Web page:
Why Political Scientists Should Study Smaller Cities

By Tanu Kumar (Claremont Graduate University) and Matthew Stenberg (University of California, Berkeley)

The United Nations estimates more than half of the global population currently lives in cities, and 68% of the world’s population is projected to live in urban areas by 2050 (United Nations 2018). A large portion of this growing urban population lives outside of major metropolitan areas. Yet much of our knowledge about urban politics comes from studying the largest cities, and smaller cities are systematically understudied relative to their share of the population. In our article, “Why Political Scientists Should Study Smaller Cities,” we examine what an insufficient focus on small cities might lead scholars to miss. We explore many policy areas where we might expect smaller cities to be different than larger ones and we offer strategies to study smaller cities.

In Table 1 below, we show the populations of the ten countries with the largest urban populations in the world. In most cases, well over half of the urban population lives in cities outside of each of the countries’ ten largest urban agglomerations. We see similar trends when examining cities with fewer than 1 million residents.

Table 1. Percent of urban population outside of 10 largest urban agglomerations in countries with the largest urban populations, 2010.

CountryTotal urban population1% of urban population outside of top ten2% of urban population in cities smaller than 1 million2
United States249,849,72070.5646.42
1Source: The World Bank (https://data.worldbank.org/indicator/SP.URB.TOTL)
2Source: The United Nations World Urbanizations Prospects, Population Division (https://population.un.org/wup/Download/). Full data on population totals for these countries is available in Table A1.

In spite of this large share of the population living in smaller cities, we do not see them making up a proportional share of academic research. We systematically examine all empirical studies of urban politics or studies taking place in cities in seven Political Science journals for 20 years, from 2000-2019. We find that small cities are not at all well-represented in in-depth case studies of one or a few cities. In fact, when we look at the 112 articles about cities in the disciplines top 3 general interest journals in this 20-year period, only four case studies of urban politics outside the U.S. include a single small city.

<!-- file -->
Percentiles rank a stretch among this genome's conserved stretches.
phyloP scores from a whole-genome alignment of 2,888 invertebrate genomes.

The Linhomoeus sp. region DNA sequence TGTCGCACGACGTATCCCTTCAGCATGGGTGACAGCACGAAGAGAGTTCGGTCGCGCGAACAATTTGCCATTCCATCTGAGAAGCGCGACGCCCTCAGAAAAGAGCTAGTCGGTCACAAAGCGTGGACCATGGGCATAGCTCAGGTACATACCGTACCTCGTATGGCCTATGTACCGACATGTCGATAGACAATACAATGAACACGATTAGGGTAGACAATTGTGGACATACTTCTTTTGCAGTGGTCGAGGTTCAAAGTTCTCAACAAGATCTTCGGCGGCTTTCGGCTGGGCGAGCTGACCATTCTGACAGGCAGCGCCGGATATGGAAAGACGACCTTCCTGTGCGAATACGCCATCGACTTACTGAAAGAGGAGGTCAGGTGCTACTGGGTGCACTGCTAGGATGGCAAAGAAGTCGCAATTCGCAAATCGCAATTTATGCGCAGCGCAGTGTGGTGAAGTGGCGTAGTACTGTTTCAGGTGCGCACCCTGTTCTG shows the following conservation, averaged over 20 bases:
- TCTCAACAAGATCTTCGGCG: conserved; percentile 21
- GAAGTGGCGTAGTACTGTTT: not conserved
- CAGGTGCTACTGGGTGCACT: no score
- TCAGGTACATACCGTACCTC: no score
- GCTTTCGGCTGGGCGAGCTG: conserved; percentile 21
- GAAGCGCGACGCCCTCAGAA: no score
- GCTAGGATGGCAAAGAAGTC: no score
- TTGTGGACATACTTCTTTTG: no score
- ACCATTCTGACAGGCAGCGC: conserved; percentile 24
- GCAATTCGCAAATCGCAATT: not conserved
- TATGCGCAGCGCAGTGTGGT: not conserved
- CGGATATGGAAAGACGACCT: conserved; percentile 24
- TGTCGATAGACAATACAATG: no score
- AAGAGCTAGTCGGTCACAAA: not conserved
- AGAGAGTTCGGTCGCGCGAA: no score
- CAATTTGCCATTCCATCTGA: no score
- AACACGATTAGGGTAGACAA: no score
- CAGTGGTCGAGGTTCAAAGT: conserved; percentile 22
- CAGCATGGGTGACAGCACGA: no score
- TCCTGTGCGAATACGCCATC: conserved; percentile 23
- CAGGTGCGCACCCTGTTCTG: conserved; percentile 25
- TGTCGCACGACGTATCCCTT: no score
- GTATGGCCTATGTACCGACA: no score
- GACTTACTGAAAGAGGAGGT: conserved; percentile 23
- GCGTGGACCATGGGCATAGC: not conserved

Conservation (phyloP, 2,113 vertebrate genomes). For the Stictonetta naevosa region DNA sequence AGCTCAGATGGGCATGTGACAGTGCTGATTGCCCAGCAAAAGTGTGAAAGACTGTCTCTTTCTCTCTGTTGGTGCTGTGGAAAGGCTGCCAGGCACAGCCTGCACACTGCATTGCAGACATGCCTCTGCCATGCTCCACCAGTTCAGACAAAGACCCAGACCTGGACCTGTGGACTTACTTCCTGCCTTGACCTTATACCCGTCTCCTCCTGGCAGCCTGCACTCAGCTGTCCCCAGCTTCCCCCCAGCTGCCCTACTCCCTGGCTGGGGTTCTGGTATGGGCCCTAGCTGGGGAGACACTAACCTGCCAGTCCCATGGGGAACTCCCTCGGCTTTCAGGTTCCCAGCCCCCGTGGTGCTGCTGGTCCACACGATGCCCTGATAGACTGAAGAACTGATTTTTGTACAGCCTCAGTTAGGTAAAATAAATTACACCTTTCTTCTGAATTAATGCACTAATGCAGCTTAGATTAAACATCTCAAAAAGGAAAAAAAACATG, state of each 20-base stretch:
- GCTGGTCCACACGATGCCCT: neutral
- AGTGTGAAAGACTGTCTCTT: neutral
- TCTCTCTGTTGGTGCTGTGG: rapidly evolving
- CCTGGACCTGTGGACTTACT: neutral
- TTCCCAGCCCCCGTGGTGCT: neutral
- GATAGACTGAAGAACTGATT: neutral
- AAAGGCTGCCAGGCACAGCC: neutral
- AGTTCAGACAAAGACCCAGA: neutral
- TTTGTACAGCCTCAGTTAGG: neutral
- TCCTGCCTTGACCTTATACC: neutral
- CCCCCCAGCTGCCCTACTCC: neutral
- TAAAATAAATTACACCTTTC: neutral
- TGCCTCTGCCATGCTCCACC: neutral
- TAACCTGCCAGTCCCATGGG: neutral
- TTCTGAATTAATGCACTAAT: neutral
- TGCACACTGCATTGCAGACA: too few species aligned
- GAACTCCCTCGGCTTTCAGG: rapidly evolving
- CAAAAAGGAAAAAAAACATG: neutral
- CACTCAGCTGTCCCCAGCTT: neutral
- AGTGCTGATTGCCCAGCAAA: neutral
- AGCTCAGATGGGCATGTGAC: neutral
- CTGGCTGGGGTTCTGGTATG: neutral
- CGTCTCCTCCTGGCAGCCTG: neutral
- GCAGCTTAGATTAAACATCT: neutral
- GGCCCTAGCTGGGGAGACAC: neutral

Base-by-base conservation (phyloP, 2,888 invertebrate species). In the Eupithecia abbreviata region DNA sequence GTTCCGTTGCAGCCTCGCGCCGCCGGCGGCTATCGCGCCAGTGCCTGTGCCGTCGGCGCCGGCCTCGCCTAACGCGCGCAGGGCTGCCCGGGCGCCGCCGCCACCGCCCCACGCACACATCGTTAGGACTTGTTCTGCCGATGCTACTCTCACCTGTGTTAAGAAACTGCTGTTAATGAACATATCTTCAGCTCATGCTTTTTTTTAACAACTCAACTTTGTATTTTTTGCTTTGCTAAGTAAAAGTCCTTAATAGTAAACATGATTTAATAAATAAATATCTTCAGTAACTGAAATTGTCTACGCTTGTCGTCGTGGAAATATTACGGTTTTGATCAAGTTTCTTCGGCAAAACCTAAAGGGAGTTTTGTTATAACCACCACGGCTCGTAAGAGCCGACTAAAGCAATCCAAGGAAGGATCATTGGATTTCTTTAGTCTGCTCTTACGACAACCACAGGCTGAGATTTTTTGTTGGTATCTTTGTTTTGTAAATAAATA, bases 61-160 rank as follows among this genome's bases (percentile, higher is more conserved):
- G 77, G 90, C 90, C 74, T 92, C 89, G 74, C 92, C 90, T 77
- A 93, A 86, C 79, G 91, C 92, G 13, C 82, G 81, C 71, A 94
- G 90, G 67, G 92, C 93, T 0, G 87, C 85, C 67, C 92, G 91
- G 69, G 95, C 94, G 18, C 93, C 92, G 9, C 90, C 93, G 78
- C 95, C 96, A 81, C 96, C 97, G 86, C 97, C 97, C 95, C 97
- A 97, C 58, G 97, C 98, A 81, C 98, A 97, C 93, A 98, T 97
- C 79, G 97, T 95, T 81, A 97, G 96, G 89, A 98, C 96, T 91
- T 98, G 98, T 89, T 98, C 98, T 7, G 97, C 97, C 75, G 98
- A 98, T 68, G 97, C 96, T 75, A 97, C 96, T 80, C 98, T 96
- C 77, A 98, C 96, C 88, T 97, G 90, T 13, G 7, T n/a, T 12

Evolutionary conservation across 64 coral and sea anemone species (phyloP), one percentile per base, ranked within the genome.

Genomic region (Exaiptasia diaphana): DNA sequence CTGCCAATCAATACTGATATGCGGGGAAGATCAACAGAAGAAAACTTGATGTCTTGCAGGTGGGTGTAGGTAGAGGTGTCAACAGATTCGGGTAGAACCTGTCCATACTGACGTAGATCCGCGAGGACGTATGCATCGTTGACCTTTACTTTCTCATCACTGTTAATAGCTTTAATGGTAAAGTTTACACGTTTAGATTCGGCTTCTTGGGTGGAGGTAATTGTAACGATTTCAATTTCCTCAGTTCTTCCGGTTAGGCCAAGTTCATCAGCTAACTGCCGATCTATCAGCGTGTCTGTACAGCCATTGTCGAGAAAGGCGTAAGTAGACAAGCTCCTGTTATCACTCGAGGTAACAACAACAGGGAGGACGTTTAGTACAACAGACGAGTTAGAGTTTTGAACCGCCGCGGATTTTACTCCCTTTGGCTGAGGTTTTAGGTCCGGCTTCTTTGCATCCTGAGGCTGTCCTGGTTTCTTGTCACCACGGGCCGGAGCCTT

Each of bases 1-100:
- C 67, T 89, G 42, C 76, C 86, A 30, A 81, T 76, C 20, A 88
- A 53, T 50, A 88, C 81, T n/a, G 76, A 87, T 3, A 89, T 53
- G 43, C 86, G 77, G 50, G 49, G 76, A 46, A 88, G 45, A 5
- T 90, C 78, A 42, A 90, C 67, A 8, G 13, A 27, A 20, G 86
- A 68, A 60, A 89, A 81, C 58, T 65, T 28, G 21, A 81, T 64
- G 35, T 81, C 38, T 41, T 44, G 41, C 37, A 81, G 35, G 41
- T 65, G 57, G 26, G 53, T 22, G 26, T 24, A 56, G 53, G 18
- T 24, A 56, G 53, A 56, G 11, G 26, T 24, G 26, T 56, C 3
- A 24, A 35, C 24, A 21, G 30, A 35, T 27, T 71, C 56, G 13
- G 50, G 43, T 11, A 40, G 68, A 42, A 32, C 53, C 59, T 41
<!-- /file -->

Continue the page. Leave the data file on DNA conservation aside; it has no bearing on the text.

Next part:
In this review article, we advocate for greater focus on smaller cities in Political Science and related disciplines for two key reasons. First, we believe it is normatively important to investigate the needs and behavior of hundreds of millions of underexamined citizens. Second, it is important for political scientists to include smaller cities in their empirical analyses because large cities and metro areas are not representative of patterns of politics in their smaller counterparts. Smaller cities and large metropolitan areas have different populations with respect to variables like race, gender, and age. These differences can affect citizens’ political preferences and behavior. Smaller cities also vary systematically in their access to resources, which shape political outcomes. Smaller cities have fundamentally different vertical and horizontal intergovernmental relationships. Finally, smaller cities exhibit different rules and patterns of electoral politics than large cities. We illustrate these points throughout the paper through numerous examples.